Mullin played linebacker in high school, and came to Gunnison as an outside linebacker prospect, but made the transition to playing safety at the collegiate level. “We have a trust in our coaches that they are gonna put us in a position to win…Whether I believe this is where I should be [positionally] or not, my coaches do, and my coaches have winning in their best interest. So if that’s what’s going to put me in a position to play, to win, to perform, then I’m all about it,” said Mullin of the position swap. 

A key component of Mullin’s success on the gridiron is his wrestling background. On top of football, Mullin was an All-Conference wrestler in high school, and qualified for the state championship. His wrestling days are still fresh on his mind when he patrols the backfield for the Mountaineers. 

“A lot of times you don’t see football as a one-on-one sport, but every play you have to beat your one-on-one [matchup], and wrestling I think instilled that mindset into me. I was that guy on the mat and it was just one other guy” says Mullin. Wrestling, and the muscle memory linked to wrestling moves, contribute to Mullin’s tackling prowess nowadays. Mullin also partially attributes his relatively clean health record over his football career to excellent body control that traces back to the wrestling mat. 

Reflecting on the historically strong 2021 campaign, Mullin is still processing, “We just had never been in the positions we were in continuously throughout the season,” he says, “Each game that we won was a new territory…we just had to put things into perspective and take things one game at a time, one practice at a time, one moment at a time”. 

Mullin adds that the coaching staff had a critical role in keeping the team laser-focused on the next opponent. “Coach Bains kept saying: ‘there is gonna be a time to celebrate what you’ve done, but that time has not come yet.”

Mullin and his teammates felt the elation of winning a share of the Rocky Mountain Athletic Conference (RMAC) championship back in November, but had to rally around an even bigger goal almost immediately: the Division-II playoffs, and more specifically, their pre-Thanksgiving home matchup against the University of Nebraska-Omaha.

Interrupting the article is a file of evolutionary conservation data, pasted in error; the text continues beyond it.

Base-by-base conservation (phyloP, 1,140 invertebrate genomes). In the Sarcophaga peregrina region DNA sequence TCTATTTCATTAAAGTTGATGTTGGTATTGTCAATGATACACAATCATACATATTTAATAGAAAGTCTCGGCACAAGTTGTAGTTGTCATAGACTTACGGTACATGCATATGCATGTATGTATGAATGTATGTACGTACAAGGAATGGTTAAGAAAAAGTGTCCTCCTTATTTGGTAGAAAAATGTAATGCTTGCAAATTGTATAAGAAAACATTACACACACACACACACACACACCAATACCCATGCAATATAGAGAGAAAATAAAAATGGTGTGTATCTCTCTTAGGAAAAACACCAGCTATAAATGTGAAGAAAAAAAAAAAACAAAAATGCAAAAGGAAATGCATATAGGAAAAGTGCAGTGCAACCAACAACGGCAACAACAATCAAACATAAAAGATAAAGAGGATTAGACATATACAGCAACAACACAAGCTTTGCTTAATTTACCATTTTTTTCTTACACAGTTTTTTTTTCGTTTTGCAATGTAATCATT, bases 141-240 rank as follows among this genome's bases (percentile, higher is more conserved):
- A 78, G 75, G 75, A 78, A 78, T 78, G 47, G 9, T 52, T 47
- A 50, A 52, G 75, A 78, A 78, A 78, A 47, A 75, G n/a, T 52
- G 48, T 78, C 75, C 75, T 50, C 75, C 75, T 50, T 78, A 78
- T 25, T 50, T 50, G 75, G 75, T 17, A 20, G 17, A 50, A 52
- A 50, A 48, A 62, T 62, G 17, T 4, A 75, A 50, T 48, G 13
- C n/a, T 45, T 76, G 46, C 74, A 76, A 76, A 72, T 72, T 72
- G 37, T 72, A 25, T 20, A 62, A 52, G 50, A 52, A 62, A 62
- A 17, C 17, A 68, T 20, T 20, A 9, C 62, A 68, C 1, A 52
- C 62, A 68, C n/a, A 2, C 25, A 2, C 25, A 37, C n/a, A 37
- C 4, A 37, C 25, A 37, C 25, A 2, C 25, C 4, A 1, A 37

Now that the season is over following a heart-wrenching 31-24 loss against the Lopers, the Mountaineers have time to reminisce and fully celebrate their conference championship. “You see the clock run down at the end of the game, and I’ve been here for five years now, and that’s what our goal was [winning the RMAC championship], and it finally came true…it was a surreal moment,” says Mullin. 

In 2021, recorded 50 total tackles (three for a loss), broke up six passes, and forced two fumbles. For his individual efforts this season, Mullin was awarded RMAC Honorable Mention, and will look to improve his personal end-of-year standing in 2022. 

Looking beyond himself, it’s critical in Mullin’s eyes that the Mountaineers remember how the great successes of 2021 were possible at all. The snippets from the season that stood out most to him were critical in-game turning points where the defense covered for the offense, or vice versa. 

“In the [New Mexico] Highlands game, we couldn’t get a grip, we couldn’t stop em’. We were just getting all down on ourselves, we were like ‘we’re sorry’, and our offense was like ‘no, it’s all good’…and they came out and they bailed [the defense] out,” Mullin said, noting a recurrent theme throughout the team’s season. When the team struggled in one phase of the game, their teammates consistently carried the slack and found ways to win. 

These days, Mullin is excitedly anticipating the possibilities of the 2022 season, which will be his last. In particular, he eagerly awaits a scheduled rematch with Colorado School of Mines, who beat the Mountaineers in overtime in Oct. 2021. The Orediggers went on to semifinals of the 28-team playoff, before losing to Valdosta St., the eventual runners-up. “So obviously that’s a game I want to play again, I’d play that tomorrow,” Mullin says. 

Mullin notes that this Mountaineers squad now knows what success tastes like and how it is achieved. And so the goalpost moving forward has been raised: winning playoff games and testing the upper limits of the team and its culture. 

To that end, Mullin anticipates that younger players will step into the shoes of the departing senior cohort and assume leadership roles in 2022 and beyond. “We’ve been there, okay, now what are we going to do next year?” ponders Mullin of the highly anticipated return of Mountaineer Football.